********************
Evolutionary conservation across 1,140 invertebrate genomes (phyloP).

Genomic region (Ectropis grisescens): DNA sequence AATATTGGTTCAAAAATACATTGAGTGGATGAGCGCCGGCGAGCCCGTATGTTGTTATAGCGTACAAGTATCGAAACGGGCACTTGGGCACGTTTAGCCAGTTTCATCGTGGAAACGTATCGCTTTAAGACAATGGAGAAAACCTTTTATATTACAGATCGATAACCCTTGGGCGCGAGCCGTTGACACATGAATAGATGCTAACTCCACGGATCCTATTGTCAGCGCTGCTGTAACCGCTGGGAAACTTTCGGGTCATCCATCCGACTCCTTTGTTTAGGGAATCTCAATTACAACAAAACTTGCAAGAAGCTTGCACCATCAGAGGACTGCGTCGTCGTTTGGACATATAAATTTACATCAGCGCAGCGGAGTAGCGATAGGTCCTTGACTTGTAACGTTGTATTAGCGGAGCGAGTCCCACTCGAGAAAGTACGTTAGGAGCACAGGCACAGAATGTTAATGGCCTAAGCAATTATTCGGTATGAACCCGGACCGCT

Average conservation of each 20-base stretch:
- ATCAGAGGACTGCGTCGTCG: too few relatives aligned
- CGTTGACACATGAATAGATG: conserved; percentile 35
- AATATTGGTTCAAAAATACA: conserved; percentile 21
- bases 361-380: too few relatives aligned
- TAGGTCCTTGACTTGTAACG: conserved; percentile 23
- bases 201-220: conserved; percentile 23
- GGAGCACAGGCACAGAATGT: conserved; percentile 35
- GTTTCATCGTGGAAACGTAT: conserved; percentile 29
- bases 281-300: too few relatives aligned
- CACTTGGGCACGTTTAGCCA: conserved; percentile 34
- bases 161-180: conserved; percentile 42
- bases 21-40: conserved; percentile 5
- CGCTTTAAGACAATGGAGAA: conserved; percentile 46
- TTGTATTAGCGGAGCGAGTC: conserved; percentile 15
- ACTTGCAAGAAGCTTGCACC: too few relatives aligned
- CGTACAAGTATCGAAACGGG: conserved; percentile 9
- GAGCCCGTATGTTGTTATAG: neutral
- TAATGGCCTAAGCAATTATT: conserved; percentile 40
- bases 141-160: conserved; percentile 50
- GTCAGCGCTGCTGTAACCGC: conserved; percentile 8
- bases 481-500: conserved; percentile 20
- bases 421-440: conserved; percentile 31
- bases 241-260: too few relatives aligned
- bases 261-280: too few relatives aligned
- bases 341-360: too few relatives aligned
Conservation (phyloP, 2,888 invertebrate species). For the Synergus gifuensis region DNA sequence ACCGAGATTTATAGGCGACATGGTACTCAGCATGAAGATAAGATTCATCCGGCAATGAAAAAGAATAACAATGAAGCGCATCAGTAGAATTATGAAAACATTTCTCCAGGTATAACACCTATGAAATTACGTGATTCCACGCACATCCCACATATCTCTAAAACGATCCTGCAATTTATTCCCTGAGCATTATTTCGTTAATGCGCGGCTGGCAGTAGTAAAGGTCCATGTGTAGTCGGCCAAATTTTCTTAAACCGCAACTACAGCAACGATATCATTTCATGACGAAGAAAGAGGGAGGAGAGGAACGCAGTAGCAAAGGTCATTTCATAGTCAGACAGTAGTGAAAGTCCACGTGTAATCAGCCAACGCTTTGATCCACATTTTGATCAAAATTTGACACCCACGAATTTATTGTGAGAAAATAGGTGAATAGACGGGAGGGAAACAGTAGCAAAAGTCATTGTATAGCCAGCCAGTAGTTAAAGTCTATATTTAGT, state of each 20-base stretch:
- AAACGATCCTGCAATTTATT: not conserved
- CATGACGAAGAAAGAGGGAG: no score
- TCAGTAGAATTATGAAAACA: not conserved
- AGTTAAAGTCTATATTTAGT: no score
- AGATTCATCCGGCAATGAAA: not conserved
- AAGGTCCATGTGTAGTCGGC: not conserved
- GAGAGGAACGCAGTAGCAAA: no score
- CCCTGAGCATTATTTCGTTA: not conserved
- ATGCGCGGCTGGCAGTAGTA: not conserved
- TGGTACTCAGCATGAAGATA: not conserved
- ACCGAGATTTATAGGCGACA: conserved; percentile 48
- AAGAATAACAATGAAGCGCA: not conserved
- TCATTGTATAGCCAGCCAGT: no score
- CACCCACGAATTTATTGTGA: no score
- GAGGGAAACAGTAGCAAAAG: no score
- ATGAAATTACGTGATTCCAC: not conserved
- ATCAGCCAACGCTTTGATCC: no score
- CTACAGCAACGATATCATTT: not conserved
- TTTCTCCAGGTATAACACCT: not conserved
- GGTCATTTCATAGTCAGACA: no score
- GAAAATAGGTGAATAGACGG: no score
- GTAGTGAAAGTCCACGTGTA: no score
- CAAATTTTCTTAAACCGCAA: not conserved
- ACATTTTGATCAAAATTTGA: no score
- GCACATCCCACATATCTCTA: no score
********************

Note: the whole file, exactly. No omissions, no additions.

Evolutionary conservation across 1,140 invertebrate genomes (phyloP).

Genomic region (Ectropis grisescens): DNA sequence AATATTGGTTCAAAAATACATTGAGTGGATGAGCGCCGGCGAGCCCGTATGTTGTTATAGCGTACAAGTATCGAAACGGGCACTTGGGCACGTTTAGCCAGTTTCATCGTGGAAACGTATCGCTTTAAGACAATGGAGAAAACCTTTTATATTACAGATCGATAACCCTTGGGCGCGAGCCGTTGACACATGAATAGATGCTAACTCCACGGATCCTATTGTCAGCGCTGCTGTAACCGCTGGGAAACTTTCGGGTCATCCATCCGACTCCTTTGTTTAGGGAATCTCAATTACAACAAAACTTGCAAGAAGCTTGCACCATCAGAGGACTGCGTCGTCGTTTGGACATATAAATTTACATCAGCGCAGCGGAGTAGCGATAGGTCCTTGACTTGTAACGTTGTATTAGCGGAGCGAGTCCCACTCGAGAAAGTACGTTAGGAGCACAGGCACAGAATGTTAATGGCCTAAGCAATTATTCGGTATGAACCCGGACCGCT

Average conservation of each 20-base stretch:
- ATCAGAGGACTGCGTCGTCG: too few relatives aligned
- CGTTGACACATGAATAGATG: conserved; percentile 35
- AATATTGGTTCAAAAATACA: conserved; percentile 21
- bases 361-380: too few relatives aligned
- TAGGTCCTTGACTTGTAACG: conserved; percentile 23
- bases 201-220: conserved; percentile 23
- GGAGCACAGGCACAGAATGT: conserved; percentile 35
- GTTTCATCGTGGAAACGTAT: conserved; percentile 29
- bases 281-300: too few relatives aligned
- CACTTGGGCACGTTTAGCCA: conserved; percentile 34
- bases 161-180: conserved; percentile 42
- bases 21-40: conserved; percentile 5
- CGCTTTAAGACAATGGAGAA: conserved; percentile 46
- TTGTATTAGCGGAGCGAGTC: conserved; percentile 15
- ACTTGCAAGAAGCTTGCACC: too few relatives aligned
- CGTACAAGTATCGAAACGGG: conserved; percentile 9
- GAGCCCGTATGTTGTTATAG: neutral
- TAATGGCCTAAGCAATTATT: conserved; percentile 40
- bases 141-160: conserved; percentile 50
- GTCAGCGCTGCTGTAACCGC: conserved; percentile 8
- bases 481-500: conserved; percentile 20
- bases 421-440: conserved; percentile 31
- bases 241-260: too few relatives aligned
- bases 261-280: too few relatives aligned
- bases 341-360: too few relatives aligned
Conservation (phyloP, 2,888 invertebrate species). For the Synergus gifuensis region DNA sequence ACCGAGATTTATAGGCGACATGGTACTCAGCATGAAGATAAGATTCATCCGGCAATGAAAAAGAATAACAATGAAGCGCATCAGTAGAATTATGAAAACATTTCTCCAGGTATAACACCTATGAAATTACGTGATTCCACGCACATCCCACATATCTCTAAAACGATCCTGCAATTTATTCCCTGAGCATTATTTCGTTAATGCGCGGCTGGCAGTAGTAAAGGTCCATGTGTAGTCGGCCAAATTTTCTTAAACCGCAACTACAGCAACGATATCATTTCATGACGAAGAAAGAGGGAGGAGAGGAACGCAGTAGCAAAGGTCATTTCATAGTCAGACAGTAGTGAAAGTCCACGTGTAATCAGCCAACGCTTTGATCCACATTTTGATCAAAATTTGACACCCACGAATTTATTGTGAGAAAATAGGTGAATAGACGGGAGGGAAACAGTAGCAAAAGTCATTGTATAGCCAGCCAGTAGTTAAAGTCTATATTTAGT, state of each 20-base stretch:
- AAACGATCCTGCAATTTATT: not conserved
- CATGACGAAGAAAGAGGGAG: no score
- TCAGTAGAATTATGAAAACA: not conserved
- AGTTAAAGTCTATATTTAGT: no score
- AGATTCATCCGGCAATGAAA: not conserved
- AAGGTCCATGTGTAGTCGGC: not conserved
- GAGAGGAACGCAGTAGCAAA: no score
- CCCTGAGCATTATTTCGTTA: not conserved
- ATGCGCGGCTGGCAGTAGTA: not conserved
- TGGTACTCAGCATGAAGATA: not conserved
- ACCGAGATTTATAGGCGACA: conserved; percentile 48
- AAGAATAACAATGAAGCGCA: not conserved
- TCATTGTATAGCCAGCCAGT: no score
- CACCCACGAATTTATTGTGA: no score
- GAGGGAAACAGTAGCAAAAG: no score
- ATGAAATTACGTGATTCCAC: not conserved
- ATCAGCCAACGCTTTGATCC: no score
- CTACAGCAACGATATCATTT: not conserved
- TTTCTCCAGGTATAACACCT: not conserved
- GGTCATTTCATAGTCAGACA: no score
- GAAAATAGGTGAATAGACGG: no score
- GTAGTGAAAGTCCACGTGTA: no score
- CAAATTTTCTTAAACCGCAA: not conserved
- ACATTTTGATCAAAATTTGA: no score
- GCACATCCCACATATCTCTA: no score